Some of those challenges are arising now, reflecting mostly partisan opposition to a deal struck by a politically fragile president. But those obstacles are relatively easy to manage — either with the bully pulpit or the veto pen.
The more serious concerns will come in six months, when the negotiated freeze will end with either Iranian pledges to begin dismantling its enrichment capacity or in stalemate.
As Obama told supporters in San Francisco on Monday: “If Iran seizes this opportunity and chooses to join the global community, then we can begin to chip away at the mistrust that’s existed for many, many years.”
For U.S. allies such as Israel and Saudi Arabia who will likely never trust Iran, Obama’s credibility will matter even more.
Will Obama — eager for a legacy-shaping foreign policy achievement — end talks he celebrated as “a new path toward a world that is more secure?” Or will he allow Iran more time — freezing in place what Israeli officials and others say is an advanced uranium enrichment program?
Abandoning negotiations or restoring sanctions would mark a step toward war amid rising isolationism at home and just months before the official conclusion of the United States’ long conflict in Afghanistan.
Any decision will likely take into account his standing at the time — whether immigration reform is advancing in Congress, if his health-care law is functioning, and if his promised limits on National Security Agency eavesdropping practices have appeased his allies abroad and at home.
Even some allies are not convinced that Obama would abandon a process he has spent so much time, diplomatic energy and political capital developing. He told the U.N. General Assembly this year that corralling Iran’s nuclear program was a top priority for his remaining time in office.
Some allies fear that only an egregious Iranian breach of the interim agreement would be enough to dissuade Obama from continuing negotiations. Such a provocation is unlikely to come from a country shrewd enough to steadily advance a nuclear program for more than a decade despite broad international opposition, critics say.
“Obama will not pay a price in the polls for, let’s say, not intervening in Syria,” said a Western diplomat allied with the United States. “He will pay a price in the polls if he gets America into another Middle East war.”
Obama campaigned in favor of talking to the Islamic republic in 2008, enduring accusations of foreign policy naivete for doing so. Succeeding now would have a special I-told-you-so resonance for Obama, and would give him a foreign policy success that eluded his more hawkish predecessor.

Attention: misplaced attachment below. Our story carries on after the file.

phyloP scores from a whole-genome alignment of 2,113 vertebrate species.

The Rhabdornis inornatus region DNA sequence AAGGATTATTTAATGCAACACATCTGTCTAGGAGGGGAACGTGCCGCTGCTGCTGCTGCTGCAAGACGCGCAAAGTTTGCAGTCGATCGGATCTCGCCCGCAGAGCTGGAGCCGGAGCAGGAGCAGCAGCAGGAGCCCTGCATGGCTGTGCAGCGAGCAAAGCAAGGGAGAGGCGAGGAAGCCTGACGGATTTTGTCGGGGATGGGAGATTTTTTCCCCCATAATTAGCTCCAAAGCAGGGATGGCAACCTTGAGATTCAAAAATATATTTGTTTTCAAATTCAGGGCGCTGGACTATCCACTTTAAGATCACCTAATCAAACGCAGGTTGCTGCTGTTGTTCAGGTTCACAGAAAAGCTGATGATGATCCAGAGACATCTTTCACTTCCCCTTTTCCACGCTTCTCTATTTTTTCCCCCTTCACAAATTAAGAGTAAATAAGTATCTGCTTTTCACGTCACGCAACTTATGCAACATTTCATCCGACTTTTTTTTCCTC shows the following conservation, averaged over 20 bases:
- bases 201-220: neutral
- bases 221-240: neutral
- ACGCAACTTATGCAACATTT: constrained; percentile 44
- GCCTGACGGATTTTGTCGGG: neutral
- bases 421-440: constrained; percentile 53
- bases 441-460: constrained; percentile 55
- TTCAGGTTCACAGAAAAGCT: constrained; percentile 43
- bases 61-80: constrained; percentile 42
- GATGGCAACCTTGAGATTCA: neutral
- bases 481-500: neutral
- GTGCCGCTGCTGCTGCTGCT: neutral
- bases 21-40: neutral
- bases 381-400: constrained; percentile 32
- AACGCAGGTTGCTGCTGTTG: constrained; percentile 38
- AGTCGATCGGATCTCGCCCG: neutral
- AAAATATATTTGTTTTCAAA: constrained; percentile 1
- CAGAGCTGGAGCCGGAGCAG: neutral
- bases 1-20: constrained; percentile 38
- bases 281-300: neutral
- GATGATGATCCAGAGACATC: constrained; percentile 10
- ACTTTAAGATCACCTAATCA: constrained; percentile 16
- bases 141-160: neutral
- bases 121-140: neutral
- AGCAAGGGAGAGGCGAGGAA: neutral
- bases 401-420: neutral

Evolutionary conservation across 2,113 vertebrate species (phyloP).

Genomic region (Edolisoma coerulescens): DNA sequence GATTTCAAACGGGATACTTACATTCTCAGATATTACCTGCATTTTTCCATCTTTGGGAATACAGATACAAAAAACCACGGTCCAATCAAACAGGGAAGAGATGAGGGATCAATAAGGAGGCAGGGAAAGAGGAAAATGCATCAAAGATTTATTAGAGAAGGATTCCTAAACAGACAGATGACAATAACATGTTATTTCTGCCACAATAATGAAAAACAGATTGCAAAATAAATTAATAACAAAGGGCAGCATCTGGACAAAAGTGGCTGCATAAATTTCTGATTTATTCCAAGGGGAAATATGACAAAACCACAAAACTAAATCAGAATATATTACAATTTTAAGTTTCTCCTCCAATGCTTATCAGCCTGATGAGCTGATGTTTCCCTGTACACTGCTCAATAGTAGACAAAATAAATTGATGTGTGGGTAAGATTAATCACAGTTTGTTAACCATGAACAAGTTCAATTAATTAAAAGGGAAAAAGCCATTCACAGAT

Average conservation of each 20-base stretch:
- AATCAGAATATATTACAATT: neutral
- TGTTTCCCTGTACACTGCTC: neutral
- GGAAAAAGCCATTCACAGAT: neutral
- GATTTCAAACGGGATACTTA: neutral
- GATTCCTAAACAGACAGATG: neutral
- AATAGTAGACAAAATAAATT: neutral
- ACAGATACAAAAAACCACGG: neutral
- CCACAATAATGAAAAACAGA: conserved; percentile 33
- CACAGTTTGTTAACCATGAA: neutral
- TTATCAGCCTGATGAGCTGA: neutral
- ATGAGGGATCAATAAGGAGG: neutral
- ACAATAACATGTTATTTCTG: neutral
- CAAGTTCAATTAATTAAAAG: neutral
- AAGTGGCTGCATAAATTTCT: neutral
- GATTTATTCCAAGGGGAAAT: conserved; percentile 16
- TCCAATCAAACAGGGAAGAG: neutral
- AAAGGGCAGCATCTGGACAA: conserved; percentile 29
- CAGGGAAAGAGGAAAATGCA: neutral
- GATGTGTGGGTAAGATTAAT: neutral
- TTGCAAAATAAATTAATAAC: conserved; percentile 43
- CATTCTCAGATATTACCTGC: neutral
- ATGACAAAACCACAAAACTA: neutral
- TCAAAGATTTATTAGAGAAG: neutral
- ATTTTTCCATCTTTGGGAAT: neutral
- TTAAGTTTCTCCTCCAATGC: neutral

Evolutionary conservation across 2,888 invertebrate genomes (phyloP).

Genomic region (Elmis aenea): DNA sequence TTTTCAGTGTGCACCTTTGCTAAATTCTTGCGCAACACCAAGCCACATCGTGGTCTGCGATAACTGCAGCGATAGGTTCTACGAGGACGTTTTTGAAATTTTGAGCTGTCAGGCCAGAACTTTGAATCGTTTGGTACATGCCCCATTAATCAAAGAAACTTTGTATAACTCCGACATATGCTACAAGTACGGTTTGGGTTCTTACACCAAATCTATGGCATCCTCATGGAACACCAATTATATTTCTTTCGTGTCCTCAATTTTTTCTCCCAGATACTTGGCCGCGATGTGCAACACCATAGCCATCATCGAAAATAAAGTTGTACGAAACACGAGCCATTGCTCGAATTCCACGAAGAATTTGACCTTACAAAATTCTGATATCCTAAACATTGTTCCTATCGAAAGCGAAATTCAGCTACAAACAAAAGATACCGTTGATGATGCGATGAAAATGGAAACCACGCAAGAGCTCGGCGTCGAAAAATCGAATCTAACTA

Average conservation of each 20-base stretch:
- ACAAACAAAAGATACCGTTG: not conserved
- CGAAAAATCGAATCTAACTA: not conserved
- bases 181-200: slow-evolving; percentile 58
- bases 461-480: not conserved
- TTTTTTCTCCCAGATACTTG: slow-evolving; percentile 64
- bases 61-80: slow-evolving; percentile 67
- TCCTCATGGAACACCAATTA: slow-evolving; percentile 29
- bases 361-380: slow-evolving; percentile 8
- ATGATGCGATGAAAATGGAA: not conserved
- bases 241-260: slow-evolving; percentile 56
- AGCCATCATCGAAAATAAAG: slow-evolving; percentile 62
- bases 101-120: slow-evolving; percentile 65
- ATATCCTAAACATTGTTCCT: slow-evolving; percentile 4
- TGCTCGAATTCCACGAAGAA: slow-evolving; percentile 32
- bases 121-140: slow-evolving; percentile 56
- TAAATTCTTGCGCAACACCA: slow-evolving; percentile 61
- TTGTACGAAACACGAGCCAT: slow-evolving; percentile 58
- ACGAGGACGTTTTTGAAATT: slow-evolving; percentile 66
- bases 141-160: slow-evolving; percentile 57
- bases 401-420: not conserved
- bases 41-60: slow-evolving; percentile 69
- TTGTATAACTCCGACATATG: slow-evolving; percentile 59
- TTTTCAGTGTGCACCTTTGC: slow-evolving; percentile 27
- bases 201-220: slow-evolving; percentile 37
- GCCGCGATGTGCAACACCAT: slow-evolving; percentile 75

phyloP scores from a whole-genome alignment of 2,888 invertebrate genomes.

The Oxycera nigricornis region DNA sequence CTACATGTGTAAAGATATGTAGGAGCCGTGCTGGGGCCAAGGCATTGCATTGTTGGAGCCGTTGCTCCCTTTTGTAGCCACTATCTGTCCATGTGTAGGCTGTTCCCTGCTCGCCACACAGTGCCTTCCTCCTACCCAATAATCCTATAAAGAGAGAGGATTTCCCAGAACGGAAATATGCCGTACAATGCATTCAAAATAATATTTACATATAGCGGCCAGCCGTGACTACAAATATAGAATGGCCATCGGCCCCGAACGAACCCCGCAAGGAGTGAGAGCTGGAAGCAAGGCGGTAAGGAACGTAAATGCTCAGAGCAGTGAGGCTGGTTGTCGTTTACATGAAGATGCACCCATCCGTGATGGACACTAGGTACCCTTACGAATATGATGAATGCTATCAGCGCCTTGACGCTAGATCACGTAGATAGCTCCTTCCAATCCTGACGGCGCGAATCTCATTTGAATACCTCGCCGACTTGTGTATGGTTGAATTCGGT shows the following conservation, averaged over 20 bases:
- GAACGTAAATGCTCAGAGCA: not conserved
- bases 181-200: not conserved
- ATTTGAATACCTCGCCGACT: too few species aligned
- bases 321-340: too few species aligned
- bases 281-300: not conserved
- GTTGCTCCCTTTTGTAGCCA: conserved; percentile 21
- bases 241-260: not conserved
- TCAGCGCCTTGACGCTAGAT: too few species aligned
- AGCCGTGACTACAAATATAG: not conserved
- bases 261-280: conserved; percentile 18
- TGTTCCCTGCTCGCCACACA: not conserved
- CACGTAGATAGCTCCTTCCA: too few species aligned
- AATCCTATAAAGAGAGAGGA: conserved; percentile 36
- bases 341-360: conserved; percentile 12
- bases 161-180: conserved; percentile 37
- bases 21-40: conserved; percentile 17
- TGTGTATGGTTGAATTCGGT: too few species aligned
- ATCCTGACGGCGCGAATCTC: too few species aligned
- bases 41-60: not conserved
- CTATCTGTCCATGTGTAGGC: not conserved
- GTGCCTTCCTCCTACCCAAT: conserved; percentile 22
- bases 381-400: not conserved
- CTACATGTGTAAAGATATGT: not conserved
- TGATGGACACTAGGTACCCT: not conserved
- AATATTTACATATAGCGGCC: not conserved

A Washington Post-ABC News poll earlier this month found that 64 percent of Americans support rolling back economic sanctions in exchange for Iran’s acceptance of limits on its nuclear program.
But trust in Obama is a key factor in that support. Of those who said Obama is honest and trustworthy, 72 percent back the principles of the agreement with Iran. Support drops by 16 percentage points among those who say they do not trust the president.
Trust is also an essential ingredient of the U.S.-Israel relationship and the U.S.-Saudi relationship. Both have suffered at times under Obama.
The royal family in Riyadh was jolted by Obama’s decision in early 2011 to end support for Egyptian President Hosni Mubarak amid rising public demonstrations. Saudi diplomats concluded that if the Saudi ruling elite faced public unrest, Obama would abandon them, too.
The word “crisis” has often been applied to Obama’s relationship with Israel and its leader, Benjamin Netanyahu, who declared the Iran agreement a “historic mistake.” But according to close observers of the relationship, only three episodes in the rocky Obama-Netanyahu partnership have risen to true crisis level.
They include Israel’s announcement of new settlement construction during Vice President Biden’s March 2010 visit;
Obama’s citing the pre-1967 boundaries as negotiating parameters without consulting Israelis; and Netanyahu’s apparent preference last year for Mitt Romney’s candidacy for president.
Diplomats involved in the Iran negotiating process say that Netanyahu, while preferring an interim deal that would have begun dismantling Iran’s enrichment capabilities, still trusts Obama to prevent the country from developing a nuclear weapon.
Hours after the agreement was reached, Obama warned that “if Iran does not fully meet its commitments during this six-month phase, we will turn off the relief and ratchet up the pressure.”
The worry for Netanyahu is: What if Iran meets its commitments but does nothing else to roll back a nuclear program it has spent tens of billions of dollars developing? Can Obama be trusted to end the process and move to a war footing?
Those are the unanswered questions at the heart of Netanyahu’s criticism that the deal has made the world “a much more dangerous place.”
Obama will have an easier time explaining the agreement and the reasons behind it to a domestic audience.
Avoiding wars and caring for those who have fought them are Obama priorities shared by much of the country.
In his statement after the agreement was signed, Obama asked Congress not to impose new economic sanctions against Iran during the six-month pause.
He would be able to veto a sanctions measure, assuming he could keep enough Senate Democrats on his side. That will be harder to do if, after six months, no progress has been made on the agreement’s next stage.
“Tough talk and bluster may be the easy thing to do politically,” Obama said Monday in San Francisco, “but it’s not the right thing for our security.”
Scott Clement, a survey research analyst for Capital Insight, the independent polling group of Washington Post Media, contributed to this report.